Sea Cadets helps teenagers to stretch themselves and become the best they can be. We know what that takes because we've been doing it for over 160 years.

The turbulence of youth

The pressures that young people face are ever-changing, but what remains constant is that the teenage years can be turbulent. Independence is exciting, but also daunting.

For orphans of the Crimean War, sleeping in the back streets of England’s sea ports, life looked bleak. To help them, coastal communities banded together to provide places for sailors to pass on nautical skills and training to give these destitute young people a future. This is how, in 1856, the Naval Lads’ Brigade was born.

Royal patronage

Soon, they were springing up across the country, and in 1899, Queen Victoria marked their importance to young people by becoming Patron, and giving £10 to the Windsor unit for uniforms.

Today, HM The Queen is our Patron and HRH The Prince Andrew Duke of York KG GCVO is our Admiral of the Corps.

Scroll through our gallery to learn more about our rich history....

Abingdon Sea Cadet Unit 

Abingdon Unit was affiliated on the 10th December 1993. at the Old Gaol Leisure Centre in Abingdon. In the summer of 1994, the unit moved into its new home at the De La Billiere Cadet Centre, in Crabtree Place where it is today, which it shares with the Abingdon Army Cadet (Rifles Regiment) unit. However, there has been a unit in Abingdon at various times throughout the history of the SCC.  

In 1943 around 380 units were officially affiliated to the Sea Cadet Association and this is when unit numbers were first assigned. The unit numbers were assigned in alphabetical order for the first 380 units, and any subsequent unit was given the next number up when they became affiliated.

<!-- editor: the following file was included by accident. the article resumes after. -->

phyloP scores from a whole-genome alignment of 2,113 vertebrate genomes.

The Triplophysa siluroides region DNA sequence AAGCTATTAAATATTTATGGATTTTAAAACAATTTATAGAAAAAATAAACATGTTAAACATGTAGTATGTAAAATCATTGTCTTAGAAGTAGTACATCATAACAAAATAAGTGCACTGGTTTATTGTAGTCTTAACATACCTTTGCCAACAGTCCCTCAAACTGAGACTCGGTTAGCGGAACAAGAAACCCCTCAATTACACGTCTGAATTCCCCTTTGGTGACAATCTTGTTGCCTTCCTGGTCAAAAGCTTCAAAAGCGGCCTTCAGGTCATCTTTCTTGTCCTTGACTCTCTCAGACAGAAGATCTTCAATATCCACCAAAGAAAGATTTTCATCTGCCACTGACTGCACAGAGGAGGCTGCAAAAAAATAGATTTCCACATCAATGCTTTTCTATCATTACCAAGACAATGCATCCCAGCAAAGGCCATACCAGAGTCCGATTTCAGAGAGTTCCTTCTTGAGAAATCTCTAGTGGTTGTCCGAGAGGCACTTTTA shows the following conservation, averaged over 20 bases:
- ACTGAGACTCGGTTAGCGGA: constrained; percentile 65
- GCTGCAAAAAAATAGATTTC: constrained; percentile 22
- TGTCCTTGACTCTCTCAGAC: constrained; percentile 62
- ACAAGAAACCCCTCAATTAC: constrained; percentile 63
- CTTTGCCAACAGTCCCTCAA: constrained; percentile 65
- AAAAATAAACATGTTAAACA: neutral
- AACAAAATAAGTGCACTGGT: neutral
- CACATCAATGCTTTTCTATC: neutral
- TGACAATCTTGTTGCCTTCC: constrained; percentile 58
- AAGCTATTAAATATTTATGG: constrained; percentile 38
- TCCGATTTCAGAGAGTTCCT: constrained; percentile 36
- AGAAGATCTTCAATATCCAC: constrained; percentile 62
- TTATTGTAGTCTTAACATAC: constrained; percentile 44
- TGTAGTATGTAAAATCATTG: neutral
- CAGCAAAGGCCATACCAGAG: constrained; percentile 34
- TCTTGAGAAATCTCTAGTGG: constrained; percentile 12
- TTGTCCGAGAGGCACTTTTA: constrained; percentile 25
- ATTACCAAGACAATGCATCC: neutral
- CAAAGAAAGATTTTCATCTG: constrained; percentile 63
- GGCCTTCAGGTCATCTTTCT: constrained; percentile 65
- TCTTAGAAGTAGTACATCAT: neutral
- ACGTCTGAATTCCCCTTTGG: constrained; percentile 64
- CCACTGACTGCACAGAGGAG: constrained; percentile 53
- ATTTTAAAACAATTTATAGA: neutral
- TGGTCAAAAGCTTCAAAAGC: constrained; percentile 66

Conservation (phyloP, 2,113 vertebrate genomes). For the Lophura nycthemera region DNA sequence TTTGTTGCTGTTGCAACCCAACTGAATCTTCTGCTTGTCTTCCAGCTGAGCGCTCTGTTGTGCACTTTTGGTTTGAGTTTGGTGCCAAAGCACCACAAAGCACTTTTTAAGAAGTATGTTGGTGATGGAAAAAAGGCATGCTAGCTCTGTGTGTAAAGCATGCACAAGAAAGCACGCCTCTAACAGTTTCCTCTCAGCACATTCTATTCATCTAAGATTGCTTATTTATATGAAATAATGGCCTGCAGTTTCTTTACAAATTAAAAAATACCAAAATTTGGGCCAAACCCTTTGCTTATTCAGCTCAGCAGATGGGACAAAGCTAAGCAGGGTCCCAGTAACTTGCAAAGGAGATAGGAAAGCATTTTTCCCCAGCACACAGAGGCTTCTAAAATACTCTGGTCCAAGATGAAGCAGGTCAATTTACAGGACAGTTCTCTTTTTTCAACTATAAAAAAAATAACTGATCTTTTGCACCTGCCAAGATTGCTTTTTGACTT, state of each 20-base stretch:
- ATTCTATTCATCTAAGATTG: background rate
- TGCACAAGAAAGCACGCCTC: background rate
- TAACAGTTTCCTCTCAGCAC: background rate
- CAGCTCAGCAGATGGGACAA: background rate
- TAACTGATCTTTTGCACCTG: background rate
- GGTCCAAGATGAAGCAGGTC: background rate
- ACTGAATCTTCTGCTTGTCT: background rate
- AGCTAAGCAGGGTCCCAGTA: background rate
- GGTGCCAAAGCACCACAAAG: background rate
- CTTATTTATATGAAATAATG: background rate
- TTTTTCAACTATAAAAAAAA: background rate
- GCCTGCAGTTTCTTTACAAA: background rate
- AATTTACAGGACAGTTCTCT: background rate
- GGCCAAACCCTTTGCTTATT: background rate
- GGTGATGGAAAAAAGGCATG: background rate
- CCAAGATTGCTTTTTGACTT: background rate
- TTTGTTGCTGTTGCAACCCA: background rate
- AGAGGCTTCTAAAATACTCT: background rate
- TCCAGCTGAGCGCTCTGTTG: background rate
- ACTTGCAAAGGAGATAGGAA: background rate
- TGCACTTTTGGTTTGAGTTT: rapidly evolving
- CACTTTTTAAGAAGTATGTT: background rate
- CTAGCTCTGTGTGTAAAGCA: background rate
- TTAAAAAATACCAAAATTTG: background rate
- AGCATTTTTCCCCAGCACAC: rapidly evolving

The original Abingdon Unit, TS Gambia, was among the first batch of 380 units and was affiliated on the 29th October 1942 and was unit number 4. This unit closed 21 August 1957. The unit was then re-opened 21 August 1958 and underwent two further TS name changes, the 1st in 1973 to TS Matapan and then again in September 1981 to TS Abingdon.

This iteration of Abingdon Unit finally closed in November 1985.

The original TS name was TS Abingdon and this was changed to the current TS name, TS Marlborough in March 1997 At this point, TS Abingdon was renamed TS Marlborough and began a long affiliation with the Royal Navy Type 23 Frigate HMS MARLBOROUGH. Unfortunately, this affiliation ended when HMS Marlborough joined the Chilean Navy in 2008 and became CNS Almirante Condell. 


CPO (SCC) Peter Young R.V.M. stepped into the breach and had taken over as Officer in Charge and in 2015, completed his command course and is now the Commanding Officer of T.S. Marlborough.

TS Marlborough has strong links with the local community, and we are very grateful for the help we receive from local businesses and communities, as we are a charitable organisation, and this is where we get a lot of our funding from. Our unit currently counts one former Mayor of Abingdon as the unit's chairperson. Our Staff and Cadets regularly appear at civic events in the Town and around Oxfordshire and Buckinghamshire. The unit is always looking for adult volunteers, if you are interested, please do get in touch with us.

TS Marlborough does not have a Royal Marine Cadet Unit, but the unit is very proud to have it's own marching cadet band, under the baton of PO (SCC) Simon Best  

We will be recognising these anniversaries alongside our Army and Air Cadet colleagues and the Regular and Reserve Services throughout the year and you will often see our Cadets proudly wearing the uniform of the Royal Navy at many events commemorating and celebrating these historic events.  

When you do, come up and introduce yourself - we are always happy to talk about what we do and we feel sure that when you have a look at this website, see us in town or on the River Thames, you will feel inspired to become part of what we think is the nation's finest uniformed youth organisation. 

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